Malware, viruses, hacks, and anything else that may compromise your identity online, computer, or digital device.
Security and Privacy
Kathleen's elderly Aunt has a Windows computer which she uses to access Facebook and then Outlook for email. Her problem is that she has had a ton of malware and phishing scams that have cost her a lot of money. Leo says that the elderly have always been easy prey to scam artists. It won't happen on a Chromebook though, and she should really have her get one. Leo says to be her administrator and give her a regular user account. But even at the end of the day, that won't stop her from calling a number.
Barbara is getting a message that Windows 7 is preparing to delete her files as soon as she turns on her computer. Leo says that if Barbara has left files in the recycle bin, it may be that when she turns on the computer, it wants to delete the files in the recycle bin because it's full. She should try emptying the recycle bin, assuming she doesn't want anything in it, and then that should solve the popup. If she reboots and the message is still coming up, there could be something wrong with her system.
Brian thinks his Mac got hit by malware. He clicked on a link that took him to a page saying his Adobe Flash player was out of date, and he installed something. Now he thinks he's been busted. Leo says that Chrome has Flash built-in, and it's always updated, so he'll never have an outdated version.
Ransomware has always been a terrible plague of the internet, where bad guys inject software into your computer through phishing emails. They usually trick you by saying it's from your bank, the IRS, or even your boss asking you to open something. When you do that, it's an application that runs and scrambles all of your data and asks you to give them money to get the data back.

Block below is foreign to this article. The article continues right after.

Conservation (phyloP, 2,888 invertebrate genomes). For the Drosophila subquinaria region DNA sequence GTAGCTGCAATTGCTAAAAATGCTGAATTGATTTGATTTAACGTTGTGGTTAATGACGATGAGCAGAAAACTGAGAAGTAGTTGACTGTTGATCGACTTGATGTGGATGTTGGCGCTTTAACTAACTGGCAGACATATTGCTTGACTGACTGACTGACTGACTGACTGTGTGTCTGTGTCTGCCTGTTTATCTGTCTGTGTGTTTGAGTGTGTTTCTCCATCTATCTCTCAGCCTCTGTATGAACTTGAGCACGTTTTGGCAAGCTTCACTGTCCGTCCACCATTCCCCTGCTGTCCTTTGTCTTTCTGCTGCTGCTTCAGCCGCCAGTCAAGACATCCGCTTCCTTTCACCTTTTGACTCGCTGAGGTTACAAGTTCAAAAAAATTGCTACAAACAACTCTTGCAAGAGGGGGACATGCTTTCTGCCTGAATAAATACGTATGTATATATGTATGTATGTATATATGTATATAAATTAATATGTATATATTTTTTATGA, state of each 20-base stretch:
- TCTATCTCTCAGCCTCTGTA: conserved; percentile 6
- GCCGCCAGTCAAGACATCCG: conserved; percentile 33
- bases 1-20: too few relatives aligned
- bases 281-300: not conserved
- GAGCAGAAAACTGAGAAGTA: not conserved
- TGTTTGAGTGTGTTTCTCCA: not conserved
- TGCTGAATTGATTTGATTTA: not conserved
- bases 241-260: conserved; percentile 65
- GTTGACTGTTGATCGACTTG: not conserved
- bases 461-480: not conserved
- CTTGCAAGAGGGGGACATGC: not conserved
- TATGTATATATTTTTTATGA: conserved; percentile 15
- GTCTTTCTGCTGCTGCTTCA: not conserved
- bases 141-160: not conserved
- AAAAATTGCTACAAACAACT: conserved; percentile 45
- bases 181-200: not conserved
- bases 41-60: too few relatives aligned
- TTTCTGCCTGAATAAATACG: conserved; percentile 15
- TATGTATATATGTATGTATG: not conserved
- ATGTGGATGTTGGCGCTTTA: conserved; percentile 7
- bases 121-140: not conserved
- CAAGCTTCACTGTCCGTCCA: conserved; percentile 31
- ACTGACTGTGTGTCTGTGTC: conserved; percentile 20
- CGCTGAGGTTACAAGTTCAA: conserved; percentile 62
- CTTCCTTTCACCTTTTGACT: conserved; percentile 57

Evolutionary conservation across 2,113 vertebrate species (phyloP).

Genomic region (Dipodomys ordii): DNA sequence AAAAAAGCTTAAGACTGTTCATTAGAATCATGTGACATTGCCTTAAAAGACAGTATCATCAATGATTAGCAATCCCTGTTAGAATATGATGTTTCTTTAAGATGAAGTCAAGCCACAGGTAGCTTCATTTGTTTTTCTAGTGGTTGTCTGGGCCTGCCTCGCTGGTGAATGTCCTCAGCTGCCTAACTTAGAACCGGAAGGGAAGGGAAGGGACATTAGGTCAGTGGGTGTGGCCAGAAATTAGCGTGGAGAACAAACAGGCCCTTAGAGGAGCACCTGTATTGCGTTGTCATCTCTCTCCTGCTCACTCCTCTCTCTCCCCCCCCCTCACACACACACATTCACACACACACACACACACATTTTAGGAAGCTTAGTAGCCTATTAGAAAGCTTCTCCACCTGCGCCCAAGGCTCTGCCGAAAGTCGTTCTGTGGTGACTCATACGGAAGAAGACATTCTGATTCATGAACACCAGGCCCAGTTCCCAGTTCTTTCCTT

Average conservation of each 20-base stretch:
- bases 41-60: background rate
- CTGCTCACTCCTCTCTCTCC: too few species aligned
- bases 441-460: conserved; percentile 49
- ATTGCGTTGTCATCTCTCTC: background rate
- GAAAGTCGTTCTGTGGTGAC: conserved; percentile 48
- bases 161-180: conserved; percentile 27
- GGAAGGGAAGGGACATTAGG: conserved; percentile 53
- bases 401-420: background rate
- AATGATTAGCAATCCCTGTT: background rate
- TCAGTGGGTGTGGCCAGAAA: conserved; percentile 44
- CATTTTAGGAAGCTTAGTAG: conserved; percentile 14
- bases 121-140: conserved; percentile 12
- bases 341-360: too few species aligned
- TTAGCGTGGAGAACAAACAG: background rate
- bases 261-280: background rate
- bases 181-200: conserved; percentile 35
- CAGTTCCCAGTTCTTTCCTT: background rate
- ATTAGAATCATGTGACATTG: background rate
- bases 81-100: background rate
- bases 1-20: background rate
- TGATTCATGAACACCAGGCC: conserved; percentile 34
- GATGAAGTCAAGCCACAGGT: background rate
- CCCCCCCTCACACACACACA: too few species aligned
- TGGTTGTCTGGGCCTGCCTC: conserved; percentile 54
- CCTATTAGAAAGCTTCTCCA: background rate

Ryan wants to know how would he know if his computer had been hacked. Leo says that he can always scan his computer with antivirus software and with Microsoft's Malicious Software Removal Tool. In many cases, hackers are getting around that by moving their malware into routers and other "internet of things" devices. This is why updating the router's firmware is vital.
Mark finally got a Google Pixel XL, which was on back order. Leo says it's been widely known that they're only available in limited quantities right now. It's likely that the demand exceeded Google's expectation. Mark says he likes the Wi-Fi assistant because it'll automatically connect via VPN. Does it really work? Leo says yes. Phones can be a bit promiscuous with random hotspots. So Google adds an encrypted connection via VPN to protect users. Leo says he doesn't really like joining Wi-Fi access points automatically, so he's turned it off.
Bret has Windows 10 and uses Windows Defender, but it keeps telling him he's unprotected -- even if he's just run a scan. Leo says there's a little red flag in the task menu, and if he opens that up, it will tell him what's unprotected. Bret says it's just notifications that keep coming up, and Leo says he can just turn those notifications off. Leo suggests looking at the screen that tells him what's unprotected. If he doesn't have protection updates turned on, he may want to do that. If he wants to be as safe as possible, he should turn all that stuff on.
Pwn2Own is an annual competition held at CanSacWest in Canada. Prizes are awarded to the hackers who can most quickly hack various operating systems and programs. This year a million dollars in prizes will be awarded, meaning it attracts the best hackers in the world. The money awarded is directly related to the difficulty in hacking the target. The most money goes to anyone who can hack an Apache web server.
The FTC filed complaints against two separate robocall groups. Many of the calls, according to the FTC, were to numbers on the "Do Not Call" registry. These robocall groups were calling hundreds of millions of people in 2012 and 2013 selling home security systems or generating leads for home security installation companies. They were also doing auto warranties.
A recent study has found that the greatest threat to our critical infrastructure is squirrels. Not hackers, not enemy states, not organizations, but squirrels. Small animals have been responsible for more than 1,700 power cuts affecting 5 million people.